Another thing is that while a few innovative hospitals are taking patient-generated health data seriously, many others are taking a rather conservative position here. While nobody seems to disagree that such data will change the business, it seems many hospitals are waiting for somebody else to take the risks inherent in investing in any new data scheme.

Finally, it seems that we are seeing a critical mass of influential hospitals that expect good things from telemedicine going forward. We are already seeing some large, influential academic medical centers treat virtual care as a routine part of their service offerings and a way to minimize gaps in care.

All told, it seems that at the moment, study respondents are less interested in sexy new innovations than the VCs showering them with money. That being said, it looks like many of these emerging strategies might pay off in 2018. It should be an interesting year.

The Future Of Telemedicine Doesn’t Depend On Health Plans Anymore

Posted on December 6, 2017 I Written By

Anne Zieger is a healthcare journalist who has written about the industry for 30 years. Her work has appeared in all of the leading healthcare industry publications, and she's served as editor in chief of several healthcare B2B sites.

For as long as I can remember, the growth of telemedicine depended largely on overcoming two obstacles: bandwidth and reimbursement. Now, both are on the verge of melting away.

One, the availability of broadband, has largely been addressed, though there are certainly areas of the US where broadband is harder to get than it should be. Having lived through a time when the very idea of widely available consumer broadband blew our minds, it’s amazing to say this, but we’ve largely solved the problem in the United States.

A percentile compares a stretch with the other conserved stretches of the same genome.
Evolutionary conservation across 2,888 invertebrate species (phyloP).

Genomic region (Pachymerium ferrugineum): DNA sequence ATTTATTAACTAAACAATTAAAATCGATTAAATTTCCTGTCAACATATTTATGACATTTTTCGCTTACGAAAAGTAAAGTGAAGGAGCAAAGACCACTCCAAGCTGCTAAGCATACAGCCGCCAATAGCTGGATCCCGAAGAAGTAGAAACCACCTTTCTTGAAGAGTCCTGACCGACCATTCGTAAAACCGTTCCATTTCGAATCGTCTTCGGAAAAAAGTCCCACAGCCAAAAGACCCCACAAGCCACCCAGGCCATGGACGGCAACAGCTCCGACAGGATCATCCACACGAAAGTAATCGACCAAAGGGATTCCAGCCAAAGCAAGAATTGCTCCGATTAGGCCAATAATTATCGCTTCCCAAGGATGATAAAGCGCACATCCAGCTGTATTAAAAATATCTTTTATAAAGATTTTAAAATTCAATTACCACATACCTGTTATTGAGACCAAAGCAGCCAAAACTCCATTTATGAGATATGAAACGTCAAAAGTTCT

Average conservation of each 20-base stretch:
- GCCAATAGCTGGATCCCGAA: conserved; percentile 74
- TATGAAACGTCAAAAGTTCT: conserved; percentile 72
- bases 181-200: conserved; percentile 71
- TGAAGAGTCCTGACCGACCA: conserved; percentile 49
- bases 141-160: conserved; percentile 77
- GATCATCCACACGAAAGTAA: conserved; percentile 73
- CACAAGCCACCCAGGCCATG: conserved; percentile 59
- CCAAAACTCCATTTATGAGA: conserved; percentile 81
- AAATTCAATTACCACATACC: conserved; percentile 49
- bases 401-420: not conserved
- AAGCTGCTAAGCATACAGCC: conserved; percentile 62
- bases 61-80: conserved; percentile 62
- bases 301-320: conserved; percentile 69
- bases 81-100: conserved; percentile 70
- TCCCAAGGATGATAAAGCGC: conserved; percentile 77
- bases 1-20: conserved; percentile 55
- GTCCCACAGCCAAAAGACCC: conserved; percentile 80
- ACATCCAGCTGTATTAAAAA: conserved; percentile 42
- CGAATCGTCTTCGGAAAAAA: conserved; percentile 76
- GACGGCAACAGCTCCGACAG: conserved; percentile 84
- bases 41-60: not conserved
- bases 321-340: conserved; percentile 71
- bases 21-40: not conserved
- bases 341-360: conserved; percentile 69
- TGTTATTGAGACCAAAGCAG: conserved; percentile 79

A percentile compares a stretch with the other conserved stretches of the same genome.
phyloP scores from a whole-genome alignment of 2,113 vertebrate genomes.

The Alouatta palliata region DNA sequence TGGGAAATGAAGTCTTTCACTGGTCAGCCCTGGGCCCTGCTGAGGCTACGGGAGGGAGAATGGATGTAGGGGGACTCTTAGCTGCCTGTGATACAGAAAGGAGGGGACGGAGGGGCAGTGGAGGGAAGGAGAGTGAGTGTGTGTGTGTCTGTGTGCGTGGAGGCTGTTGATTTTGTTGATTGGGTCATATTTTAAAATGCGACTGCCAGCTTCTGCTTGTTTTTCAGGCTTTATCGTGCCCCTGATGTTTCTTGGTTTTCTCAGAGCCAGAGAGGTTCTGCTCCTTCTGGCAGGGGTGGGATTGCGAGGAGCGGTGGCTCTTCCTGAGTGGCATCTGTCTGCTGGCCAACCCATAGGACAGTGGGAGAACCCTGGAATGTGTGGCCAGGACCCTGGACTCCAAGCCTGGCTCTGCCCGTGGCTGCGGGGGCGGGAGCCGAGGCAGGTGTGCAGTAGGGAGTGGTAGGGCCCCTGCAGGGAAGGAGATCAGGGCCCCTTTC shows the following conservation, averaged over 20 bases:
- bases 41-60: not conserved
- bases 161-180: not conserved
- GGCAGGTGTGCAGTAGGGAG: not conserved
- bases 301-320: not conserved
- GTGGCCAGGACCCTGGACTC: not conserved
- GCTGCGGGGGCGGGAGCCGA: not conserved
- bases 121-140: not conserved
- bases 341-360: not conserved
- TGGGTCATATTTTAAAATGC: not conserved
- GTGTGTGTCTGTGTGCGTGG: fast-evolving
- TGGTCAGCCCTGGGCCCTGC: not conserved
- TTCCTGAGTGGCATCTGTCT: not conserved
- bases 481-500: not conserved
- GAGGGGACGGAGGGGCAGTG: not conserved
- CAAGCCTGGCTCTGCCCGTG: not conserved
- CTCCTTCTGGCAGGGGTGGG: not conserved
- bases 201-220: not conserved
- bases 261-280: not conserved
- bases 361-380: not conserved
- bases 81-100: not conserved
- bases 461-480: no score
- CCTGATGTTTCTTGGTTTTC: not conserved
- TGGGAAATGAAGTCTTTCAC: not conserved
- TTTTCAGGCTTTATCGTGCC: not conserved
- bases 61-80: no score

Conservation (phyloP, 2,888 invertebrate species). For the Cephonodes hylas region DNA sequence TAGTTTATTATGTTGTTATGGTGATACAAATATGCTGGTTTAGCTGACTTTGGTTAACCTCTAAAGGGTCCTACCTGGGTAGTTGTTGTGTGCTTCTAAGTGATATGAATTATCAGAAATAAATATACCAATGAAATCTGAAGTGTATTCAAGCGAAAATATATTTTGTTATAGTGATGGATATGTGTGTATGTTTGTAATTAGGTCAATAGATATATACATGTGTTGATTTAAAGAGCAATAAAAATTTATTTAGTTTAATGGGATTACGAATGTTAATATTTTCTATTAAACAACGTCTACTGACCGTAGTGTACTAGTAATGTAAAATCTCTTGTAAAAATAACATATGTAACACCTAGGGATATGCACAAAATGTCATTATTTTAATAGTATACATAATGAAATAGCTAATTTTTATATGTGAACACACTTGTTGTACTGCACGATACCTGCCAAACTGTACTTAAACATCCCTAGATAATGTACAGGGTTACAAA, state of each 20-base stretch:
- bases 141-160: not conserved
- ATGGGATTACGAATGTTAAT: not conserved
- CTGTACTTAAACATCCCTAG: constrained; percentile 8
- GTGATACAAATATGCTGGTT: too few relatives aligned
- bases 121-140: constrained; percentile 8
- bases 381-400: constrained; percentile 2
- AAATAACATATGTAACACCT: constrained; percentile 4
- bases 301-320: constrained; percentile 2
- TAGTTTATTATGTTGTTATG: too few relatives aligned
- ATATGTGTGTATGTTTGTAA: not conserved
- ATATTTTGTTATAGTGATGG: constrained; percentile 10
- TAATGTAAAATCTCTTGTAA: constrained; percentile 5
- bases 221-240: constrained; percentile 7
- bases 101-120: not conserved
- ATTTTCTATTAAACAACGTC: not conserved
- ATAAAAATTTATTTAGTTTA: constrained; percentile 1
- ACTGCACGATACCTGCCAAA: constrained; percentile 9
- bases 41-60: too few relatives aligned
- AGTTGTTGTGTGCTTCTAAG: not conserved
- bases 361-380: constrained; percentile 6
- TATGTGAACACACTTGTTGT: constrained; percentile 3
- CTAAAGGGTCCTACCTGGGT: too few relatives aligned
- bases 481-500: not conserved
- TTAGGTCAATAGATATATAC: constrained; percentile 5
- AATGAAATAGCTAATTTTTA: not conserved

The other, the willingness of insurers to pay for telemedicine services, is still something of an issue and will be for a while. However, it won’t stay that way for too much longer in my opinion.

Yes, over the short term it still matters whether a telemedicine visit is going to be funded by a payer –after all, if a clinician is going to deliver services somebody has to pay for their time. But there are good reasons why this will not continue to be an issue.

For one thing, as the direct-to-consumer models have demonstrated, patients are increasingly willing to pay for telemedical care out-of-pocket. Customers of sites like HealthTap and Teladoc won’t pay top dollar for such services, but it seems apparent that they’re willing to engage with and stay interested in solving certain problems this way (such as, for example, getting a personal illness triaged and treated without having to skip work the next day).

Another way telemedicine services have changed, from what I can see, is that health systems and hospitals are beginning to integrate it with their other service lines as a routine part of delivering care. Virtual consults are no longer this “weird” thing they do on the side, but a standard approach to addressing common health problems, especially chronic illness.

Then, of course, there’s the most important factor taking control of telemedicine away from health plans: the need to use it to achieve population health management goals. While its use is still a little bit lopsided at present, as healthcare organizations aren’t sure how to optimize telehealth initiatives, eventually they’ll get the formula right, and that will include using it as a way of tying together a seamless value-based delivery network.

In fact, I’d go so far as to say that without the reach, flexibility and low cost of telehealth delivery, building out population health management schemes might be almost impossible in the future. Having specialists available to address urgent matters and say, for example, rural areas will be critical on the one hand, while making specialists need for chronic care (such as endocrinologists) accessible to unwell urban patients with travel concerns.

Despite the growing adoption of telemedicine by providers, it may be 5 to 10 years or so before it has its fullest impact, a period during which health plans gradually accept that the growth of this technology isn’t up to them anymore. But the day will without a doubt arise soon enough that “telemedicine” is just known as medicine.

The Healthcare IT Field is Unique, Yorktel Discovers

Posted on September 11, 2017 I Written By